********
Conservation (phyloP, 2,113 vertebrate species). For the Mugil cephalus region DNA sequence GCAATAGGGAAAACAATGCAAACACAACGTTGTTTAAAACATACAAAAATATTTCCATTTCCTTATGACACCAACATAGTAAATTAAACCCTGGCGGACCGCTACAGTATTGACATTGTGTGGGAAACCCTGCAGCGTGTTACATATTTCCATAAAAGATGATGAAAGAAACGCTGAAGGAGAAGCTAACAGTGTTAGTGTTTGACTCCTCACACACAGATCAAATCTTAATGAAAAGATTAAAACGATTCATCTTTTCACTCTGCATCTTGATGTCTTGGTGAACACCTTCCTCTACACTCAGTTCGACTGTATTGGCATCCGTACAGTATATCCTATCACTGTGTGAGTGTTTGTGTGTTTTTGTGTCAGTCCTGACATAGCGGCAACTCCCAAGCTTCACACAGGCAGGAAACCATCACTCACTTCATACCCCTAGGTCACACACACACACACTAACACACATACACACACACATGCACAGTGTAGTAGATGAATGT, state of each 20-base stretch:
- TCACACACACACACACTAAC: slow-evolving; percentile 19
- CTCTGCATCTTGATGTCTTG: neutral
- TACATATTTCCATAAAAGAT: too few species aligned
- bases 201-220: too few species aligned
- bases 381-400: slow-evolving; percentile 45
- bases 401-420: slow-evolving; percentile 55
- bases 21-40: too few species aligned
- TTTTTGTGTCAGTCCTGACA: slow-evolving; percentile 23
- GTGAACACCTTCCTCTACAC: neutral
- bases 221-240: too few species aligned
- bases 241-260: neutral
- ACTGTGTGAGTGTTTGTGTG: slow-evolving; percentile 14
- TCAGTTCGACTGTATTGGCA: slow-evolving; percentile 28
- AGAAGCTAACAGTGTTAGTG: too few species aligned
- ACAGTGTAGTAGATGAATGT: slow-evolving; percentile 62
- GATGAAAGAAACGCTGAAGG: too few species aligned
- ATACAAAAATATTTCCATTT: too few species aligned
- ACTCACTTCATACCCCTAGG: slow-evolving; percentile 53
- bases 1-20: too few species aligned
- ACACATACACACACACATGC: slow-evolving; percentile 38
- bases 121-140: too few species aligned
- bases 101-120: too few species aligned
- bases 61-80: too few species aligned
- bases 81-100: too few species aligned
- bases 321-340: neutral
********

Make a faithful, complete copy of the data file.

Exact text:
Conservation (phyloP, 2,113 vertebrate species). For the Mugil cephalus region DNA sequence GCAATAGGGAAAACAATGCAAACACAACGTTGTTTAAAACATACAAAAATATTTCCATTTCCTTATGACACCAACATAGTAAATTAAACCCTGGCGGACCGCTACAGTATTGACATTGTGTGGGAAACCCTGCAGCGTGTTACATATTTCCATAAAAGATGATGAAAGAAACGCTGAAGGAGAAGCTAACAGTGTTAGTGTTTGACTCCTCACACACAGATCAAATCTTAATGAAAAGATTAAAACGATTCATCTTTTCACTCTGCATCTTGATGTCTTGGTGAACACCTTCCTCTACACTCAGTTCGACTGTATTGGCATCCGTACAGTATATCCTATCACTGTGTGAGTGTTTGTGTGTTTTTGTGTCAGTCCTGACATAGCGGCAACTCCCAAGCTTCACACAGGCAGGAAACCATCACTCACTTCATACCCCTAGGTCACACACACACACACTAACACACATACACACACACATGCACAGTGTAGTAGATGAATGT, state of each 20-base stretch:
- TCACACACACACACACTAAC: slow-evolving; percentile 19
- CTCTGCATCTTGATGTCTTG: neutral
- TACATATTTCCATAAAAGAT: too few species aligned
- bases 201-220: too few species aligned
- bases 381-400: slow-evolving; percentile 45
- bases 401-420: slow-evolving; percentile 55
- bases 21-40: too few species aligned
- TTTTTGTGTCAGTCCTGACA: slow-evolving; percentile 23
- GTGAACACCTTCCTCTACAC: neutral
- bases 221-240: too few species aligned
- bases 241-260: neutral
- ACTGTGTGAGTGTTTGTGTG: slow-evolving; percentile 14
- TCAGTTCGACTGTATTGGCA: slow-evolving; percentile 28
- AGAAGCTAACAGTGTTAGTG: too few species aligned
- ACAGTGTAGTAGATGAATGT: slow-evolving; percentile 62
- GATGAAAGAAACGCTGAAGG: too few species aligned
- ATACAAAAATATTTCCATTT: too few species aligned
- ACTCACTTCATACCCCTAGG: slow-evolving; percentile 53
- bases 1-20: too few species aligned
- ACACATACACACACACATGC: slow-evolving; percentile 38
- bases 121-140: too few species aligned
- bases 101-120: too few species aligned
- bases 61-80: too few species aligned
- bases 81-100: too few species aligned
- bases 321-340: neutral